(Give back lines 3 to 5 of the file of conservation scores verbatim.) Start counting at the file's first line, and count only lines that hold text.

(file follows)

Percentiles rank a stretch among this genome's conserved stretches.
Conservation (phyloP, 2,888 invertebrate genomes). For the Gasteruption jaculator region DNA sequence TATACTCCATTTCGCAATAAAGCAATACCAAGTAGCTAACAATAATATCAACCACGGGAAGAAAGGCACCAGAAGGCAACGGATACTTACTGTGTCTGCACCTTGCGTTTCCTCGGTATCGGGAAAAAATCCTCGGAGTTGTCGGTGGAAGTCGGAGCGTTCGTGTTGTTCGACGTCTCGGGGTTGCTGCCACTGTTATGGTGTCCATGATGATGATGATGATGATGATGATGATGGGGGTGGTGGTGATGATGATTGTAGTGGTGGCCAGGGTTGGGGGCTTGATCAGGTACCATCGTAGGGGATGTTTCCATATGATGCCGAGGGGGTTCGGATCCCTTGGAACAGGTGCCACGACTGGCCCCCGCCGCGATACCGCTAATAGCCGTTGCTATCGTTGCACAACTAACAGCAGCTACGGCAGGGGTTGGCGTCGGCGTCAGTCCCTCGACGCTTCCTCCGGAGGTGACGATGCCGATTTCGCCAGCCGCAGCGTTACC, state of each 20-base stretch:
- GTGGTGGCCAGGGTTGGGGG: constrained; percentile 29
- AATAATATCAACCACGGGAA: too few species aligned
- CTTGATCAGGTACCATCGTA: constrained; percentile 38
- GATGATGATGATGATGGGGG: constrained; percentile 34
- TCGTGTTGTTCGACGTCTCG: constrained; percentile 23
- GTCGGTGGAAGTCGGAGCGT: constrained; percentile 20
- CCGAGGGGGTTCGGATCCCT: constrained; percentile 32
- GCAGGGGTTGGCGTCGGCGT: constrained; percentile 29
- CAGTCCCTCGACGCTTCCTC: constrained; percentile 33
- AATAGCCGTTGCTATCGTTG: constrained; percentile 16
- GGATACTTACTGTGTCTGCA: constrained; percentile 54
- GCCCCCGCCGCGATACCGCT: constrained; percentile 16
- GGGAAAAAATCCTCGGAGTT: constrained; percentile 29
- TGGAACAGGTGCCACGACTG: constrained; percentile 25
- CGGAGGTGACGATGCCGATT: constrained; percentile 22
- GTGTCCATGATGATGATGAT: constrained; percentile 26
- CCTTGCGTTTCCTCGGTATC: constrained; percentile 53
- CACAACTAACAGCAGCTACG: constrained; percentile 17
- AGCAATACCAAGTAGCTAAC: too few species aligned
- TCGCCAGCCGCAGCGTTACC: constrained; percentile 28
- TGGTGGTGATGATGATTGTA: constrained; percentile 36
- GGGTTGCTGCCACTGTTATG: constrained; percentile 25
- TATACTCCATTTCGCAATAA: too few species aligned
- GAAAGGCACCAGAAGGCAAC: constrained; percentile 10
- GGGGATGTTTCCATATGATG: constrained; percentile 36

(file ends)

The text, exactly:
- GTGGTGGCCAGGGTTGGGGG: constrained; percentile 29
- AATAATATCAACCACGGGAA: too few species aligned
- CTTGATCAGGTACCATCGTA: constrained; percentile 38